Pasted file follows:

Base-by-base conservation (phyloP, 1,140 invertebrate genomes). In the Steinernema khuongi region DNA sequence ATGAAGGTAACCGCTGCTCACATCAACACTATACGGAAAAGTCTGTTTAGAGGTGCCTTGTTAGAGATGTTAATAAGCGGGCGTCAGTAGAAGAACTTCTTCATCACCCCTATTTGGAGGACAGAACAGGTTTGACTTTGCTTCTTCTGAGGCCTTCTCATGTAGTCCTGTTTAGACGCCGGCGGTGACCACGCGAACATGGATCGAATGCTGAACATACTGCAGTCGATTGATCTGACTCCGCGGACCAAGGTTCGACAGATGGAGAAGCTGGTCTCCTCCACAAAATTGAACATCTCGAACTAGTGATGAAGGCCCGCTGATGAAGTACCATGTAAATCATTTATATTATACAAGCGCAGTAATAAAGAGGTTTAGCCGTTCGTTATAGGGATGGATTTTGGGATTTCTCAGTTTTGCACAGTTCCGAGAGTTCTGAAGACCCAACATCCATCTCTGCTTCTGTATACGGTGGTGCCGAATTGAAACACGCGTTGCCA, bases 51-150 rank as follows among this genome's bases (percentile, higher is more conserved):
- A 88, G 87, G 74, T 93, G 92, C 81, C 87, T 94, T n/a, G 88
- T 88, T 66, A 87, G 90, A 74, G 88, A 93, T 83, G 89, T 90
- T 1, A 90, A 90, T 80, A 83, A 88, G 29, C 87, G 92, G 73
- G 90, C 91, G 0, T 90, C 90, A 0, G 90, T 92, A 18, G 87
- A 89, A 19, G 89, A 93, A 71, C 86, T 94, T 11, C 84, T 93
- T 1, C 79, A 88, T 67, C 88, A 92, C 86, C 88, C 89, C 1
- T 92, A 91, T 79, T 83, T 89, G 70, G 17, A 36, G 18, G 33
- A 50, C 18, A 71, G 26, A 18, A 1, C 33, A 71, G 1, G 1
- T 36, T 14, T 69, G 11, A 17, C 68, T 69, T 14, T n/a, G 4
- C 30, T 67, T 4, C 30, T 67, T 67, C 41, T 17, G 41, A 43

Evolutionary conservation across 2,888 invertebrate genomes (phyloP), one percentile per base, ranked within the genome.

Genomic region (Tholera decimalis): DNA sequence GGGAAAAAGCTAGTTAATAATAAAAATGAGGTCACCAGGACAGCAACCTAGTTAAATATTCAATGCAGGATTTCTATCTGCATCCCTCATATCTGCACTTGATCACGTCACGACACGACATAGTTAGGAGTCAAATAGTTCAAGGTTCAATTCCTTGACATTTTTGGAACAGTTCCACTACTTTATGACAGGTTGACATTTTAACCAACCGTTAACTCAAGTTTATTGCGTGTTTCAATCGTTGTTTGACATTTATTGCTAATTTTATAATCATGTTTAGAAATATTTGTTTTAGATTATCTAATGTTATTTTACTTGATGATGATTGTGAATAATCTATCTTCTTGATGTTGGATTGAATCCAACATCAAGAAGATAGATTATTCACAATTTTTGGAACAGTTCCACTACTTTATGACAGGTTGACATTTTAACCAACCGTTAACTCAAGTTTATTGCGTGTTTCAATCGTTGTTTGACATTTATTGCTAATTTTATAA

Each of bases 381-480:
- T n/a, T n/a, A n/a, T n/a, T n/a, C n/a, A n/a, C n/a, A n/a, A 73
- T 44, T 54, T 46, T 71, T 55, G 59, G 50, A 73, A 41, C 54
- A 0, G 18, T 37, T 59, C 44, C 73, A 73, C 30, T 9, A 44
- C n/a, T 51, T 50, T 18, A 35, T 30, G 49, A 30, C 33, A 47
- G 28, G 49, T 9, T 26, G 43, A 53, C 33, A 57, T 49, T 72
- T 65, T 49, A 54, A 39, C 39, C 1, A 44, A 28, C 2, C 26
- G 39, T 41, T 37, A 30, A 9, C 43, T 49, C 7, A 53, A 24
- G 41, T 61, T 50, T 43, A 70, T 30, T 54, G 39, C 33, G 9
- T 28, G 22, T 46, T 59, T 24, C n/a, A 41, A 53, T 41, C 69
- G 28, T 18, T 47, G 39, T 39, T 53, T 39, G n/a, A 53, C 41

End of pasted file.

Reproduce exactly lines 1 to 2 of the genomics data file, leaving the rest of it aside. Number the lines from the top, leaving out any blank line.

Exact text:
Base-by-base conservation (phyloP, 1,140 invertebrate genomes). In the Steinernema khuongi region DNA sequence ATGAAGGTAACCGCTGCTCACATCAACACTATACGGAAAAGTCTGTTTAGAGGTGCCTTGTTAGAGATGTTAATAAGCGGGCGTCAGTAGAAGAACTTCTTCATCACCCCTATTTGGAGGACAGAACAGGTTTGACTTTGCTTCTTCTGAGGCCTTCTCATGTAGTCCTGTTTAGACGCCGGCGGTGACCACGCGAACATGGATCGAATGCTGAACATACTGCAGTCGATTGATCTGACTCCGCGGACCAAGGTTCGACAGATGGAGAAGCTGGTCTCCTCCACAAAATTGAACATCTCGAACTAGTGATGAAGGCCCGCTGATGAAGTACCATGTAAATCATTTATATTATACAAGCGCAGTAATAAAGAGGTTTAGCCGTTCGTTATAGGGATGGATTTTGGGATTTCTCAGTTTTGCACAGTTCCGAGAGTTCTGAAGACCCAACATCCATCTCTGCTTCTGTATACGGTGGTGCCGAATTGAAACACGCGTTGCCA, bases 51-150 rank as follows among this genome's bases (percentile, higher is more conserved):
- A 88, G 87, G 74, T 93, G 92, C 81, C 87, T 94, T n/a, G 88